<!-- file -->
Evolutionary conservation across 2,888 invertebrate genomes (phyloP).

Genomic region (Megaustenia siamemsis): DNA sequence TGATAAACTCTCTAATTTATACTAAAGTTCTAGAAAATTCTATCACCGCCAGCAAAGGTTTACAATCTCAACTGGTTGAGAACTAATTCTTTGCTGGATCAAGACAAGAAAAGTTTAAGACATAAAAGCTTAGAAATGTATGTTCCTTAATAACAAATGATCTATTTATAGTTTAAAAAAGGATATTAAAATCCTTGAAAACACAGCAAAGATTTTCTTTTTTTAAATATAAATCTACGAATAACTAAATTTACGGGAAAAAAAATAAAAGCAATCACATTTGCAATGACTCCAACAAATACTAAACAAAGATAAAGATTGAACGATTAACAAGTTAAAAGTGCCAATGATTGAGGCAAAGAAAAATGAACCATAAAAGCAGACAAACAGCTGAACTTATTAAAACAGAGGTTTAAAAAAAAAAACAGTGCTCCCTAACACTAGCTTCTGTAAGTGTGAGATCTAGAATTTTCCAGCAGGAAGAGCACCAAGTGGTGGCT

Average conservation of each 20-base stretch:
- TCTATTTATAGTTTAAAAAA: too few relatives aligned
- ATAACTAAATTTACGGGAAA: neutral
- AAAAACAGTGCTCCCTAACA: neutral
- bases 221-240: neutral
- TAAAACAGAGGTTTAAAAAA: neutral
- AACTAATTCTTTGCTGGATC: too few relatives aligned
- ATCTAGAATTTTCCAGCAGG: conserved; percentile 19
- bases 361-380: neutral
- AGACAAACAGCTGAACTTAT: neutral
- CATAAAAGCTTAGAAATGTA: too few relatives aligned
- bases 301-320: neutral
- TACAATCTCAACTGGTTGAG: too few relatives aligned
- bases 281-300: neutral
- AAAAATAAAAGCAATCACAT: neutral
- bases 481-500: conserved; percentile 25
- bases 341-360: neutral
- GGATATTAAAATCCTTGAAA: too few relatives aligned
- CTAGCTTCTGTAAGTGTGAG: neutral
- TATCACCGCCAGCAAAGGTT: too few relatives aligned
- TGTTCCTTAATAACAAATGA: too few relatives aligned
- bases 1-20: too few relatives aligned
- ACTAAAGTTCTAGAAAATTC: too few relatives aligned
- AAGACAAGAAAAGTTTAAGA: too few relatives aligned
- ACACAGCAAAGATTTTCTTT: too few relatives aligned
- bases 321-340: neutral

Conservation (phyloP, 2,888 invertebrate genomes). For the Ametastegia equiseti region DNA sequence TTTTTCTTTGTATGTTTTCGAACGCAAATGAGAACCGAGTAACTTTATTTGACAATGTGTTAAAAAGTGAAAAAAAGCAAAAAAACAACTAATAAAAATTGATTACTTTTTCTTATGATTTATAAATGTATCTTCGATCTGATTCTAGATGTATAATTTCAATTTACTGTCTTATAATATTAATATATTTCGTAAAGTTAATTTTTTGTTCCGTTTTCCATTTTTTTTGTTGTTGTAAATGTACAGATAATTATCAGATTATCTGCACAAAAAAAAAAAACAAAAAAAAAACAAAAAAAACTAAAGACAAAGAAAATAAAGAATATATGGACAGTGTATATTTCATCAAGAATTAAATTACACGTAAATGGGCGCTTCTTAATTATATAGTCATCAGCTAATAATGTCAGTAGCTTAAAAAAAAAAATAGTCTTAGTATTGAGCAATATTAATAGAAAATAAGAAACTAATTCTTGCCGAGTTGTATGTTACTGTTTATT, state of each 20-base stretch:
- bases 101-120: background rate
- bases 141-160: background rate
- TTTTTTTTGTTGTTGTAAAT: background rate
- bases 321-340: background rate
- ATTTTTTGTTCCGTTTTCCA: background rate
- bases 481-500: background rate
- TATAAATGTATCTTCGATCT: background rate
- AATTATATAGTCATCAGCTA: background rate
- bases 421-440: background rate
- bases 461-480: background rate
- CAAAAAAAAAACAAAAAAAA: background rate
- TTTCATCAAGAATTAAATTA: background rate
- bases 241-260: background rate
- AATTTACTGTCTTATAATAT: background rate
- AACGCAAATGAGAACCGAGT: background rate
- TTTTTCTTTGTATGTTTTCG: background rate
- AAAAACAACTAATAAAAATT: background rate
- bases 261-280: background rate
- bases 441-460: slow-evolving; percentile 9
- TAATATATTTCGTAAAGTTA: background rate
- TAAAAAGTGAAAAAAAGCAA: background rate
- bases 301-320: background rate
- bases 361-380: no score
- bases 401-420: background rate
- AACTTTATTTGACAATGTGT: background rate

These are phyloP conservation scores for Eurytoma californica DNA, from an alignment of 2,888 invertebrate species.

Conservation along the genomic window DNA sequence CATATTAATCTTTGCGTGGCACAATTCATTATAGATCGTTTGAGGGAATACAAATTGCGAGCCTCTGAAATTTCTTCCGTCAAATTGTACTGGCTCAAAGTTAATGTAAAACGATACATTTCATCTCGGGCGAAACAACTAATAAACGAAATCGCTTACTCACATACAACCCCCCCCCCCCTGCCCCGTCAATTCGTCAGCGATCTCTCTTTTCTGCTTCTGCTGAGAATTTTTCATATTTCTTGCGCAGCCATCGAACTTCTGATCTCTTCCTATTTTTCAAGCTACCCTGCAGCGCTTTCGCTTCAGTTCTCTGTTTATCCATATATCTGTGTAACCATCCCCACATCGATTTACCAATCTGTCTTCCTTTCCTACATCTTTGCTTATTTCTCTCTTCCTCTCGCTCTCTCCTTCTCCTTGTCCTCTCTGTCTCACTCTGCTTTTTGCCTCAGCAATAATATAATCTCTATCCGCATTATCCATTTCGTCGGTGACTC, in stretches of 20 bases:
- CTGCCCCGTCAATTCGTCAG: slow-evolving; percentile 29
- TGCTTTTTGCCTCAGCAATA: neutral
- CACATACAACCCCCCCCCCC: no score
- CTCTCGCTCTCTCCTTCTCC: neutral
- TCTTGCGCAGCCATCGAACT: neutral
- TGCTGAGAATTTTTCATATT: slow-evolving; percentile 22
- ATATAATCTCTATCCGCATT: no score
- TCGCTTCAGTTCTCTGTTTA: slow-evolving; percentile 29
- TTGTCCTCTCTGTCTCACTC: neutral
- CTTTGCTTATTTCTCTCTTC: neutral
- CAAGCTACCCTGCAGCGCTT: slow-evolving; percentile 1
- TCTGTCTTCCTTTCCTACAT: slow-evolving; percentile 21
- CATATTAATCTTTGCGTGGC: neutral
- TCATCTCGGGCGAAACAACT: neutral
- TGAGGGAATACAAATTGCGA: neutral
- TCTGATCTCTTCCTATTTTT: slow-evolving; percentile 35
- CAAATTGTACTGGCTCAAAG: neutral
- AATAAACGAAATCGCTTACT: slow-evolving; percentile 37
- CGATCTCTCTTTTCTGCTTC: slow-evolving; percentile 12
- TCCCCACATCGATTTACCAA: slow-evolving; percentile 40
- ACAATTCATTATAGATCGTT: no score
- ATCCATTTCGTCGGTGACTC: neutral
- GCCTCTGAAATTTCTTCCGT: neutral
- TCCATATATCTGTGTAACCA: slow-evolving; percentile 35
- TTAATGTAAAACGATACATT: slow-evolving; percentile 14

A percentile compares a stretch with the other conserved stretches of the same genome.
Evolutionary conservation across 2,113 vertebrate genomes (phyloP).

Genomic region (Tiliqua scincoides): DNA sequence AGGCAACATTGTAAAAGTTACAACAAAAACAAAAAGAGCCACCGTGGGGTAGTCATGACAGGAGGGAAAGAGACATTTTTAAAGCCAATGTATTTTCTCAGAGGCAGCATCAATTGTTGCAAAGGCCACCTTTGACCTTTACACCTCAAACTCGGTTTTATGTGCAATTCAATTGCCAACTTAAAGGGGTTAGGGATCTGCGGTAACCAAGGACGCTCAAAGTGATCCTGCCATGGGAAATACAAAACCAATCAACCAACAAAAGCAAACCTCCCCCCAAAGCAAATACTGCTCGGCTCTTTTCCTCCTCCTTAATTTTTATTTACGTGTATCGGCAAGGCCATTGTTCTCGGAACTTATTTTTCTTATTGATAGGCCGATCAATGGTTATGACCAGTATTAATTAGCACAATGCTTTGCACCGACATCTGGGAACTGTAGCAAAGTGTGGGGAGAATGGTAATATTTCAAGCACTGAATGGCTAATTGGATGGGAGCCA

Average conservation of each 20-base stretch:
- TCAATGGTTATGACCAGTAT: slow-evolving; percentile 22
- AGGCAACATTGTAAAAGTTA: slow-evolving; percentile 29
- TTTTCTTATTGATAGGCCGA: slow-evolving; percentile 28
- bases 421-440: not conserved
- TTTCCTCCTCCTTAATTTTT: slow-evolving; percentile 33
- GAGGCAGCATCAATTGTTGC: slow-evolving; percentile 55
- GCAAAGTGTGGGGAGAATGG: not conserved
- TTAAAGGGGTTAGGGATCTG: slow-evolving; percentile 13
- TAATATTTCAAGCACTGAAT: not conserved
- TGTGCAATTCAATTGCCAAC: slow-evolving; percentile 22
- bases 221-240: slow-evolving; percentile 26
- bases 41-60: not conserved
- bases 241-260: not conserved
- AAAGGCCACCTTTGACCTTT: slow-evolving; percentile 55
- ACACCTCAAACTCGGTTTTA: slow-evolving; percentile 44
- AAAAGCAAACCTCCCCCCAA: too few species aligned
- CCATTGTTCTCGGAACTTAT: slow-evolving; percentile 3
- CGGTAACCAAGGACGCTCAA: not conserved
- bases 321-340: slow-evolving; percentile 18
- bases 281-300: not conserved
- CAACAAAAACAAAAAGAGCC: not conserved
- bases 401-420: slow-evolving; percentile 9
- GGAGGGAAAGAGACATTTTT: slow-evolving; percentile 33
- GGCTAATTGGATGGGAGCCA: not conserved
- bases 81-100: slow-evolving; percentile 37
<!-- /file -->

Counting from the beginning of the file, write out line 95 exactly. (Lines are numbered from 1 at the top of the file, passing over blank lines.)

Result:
- TGTGCAATTCAATTGCCAAC: slow-evolving; percentile 22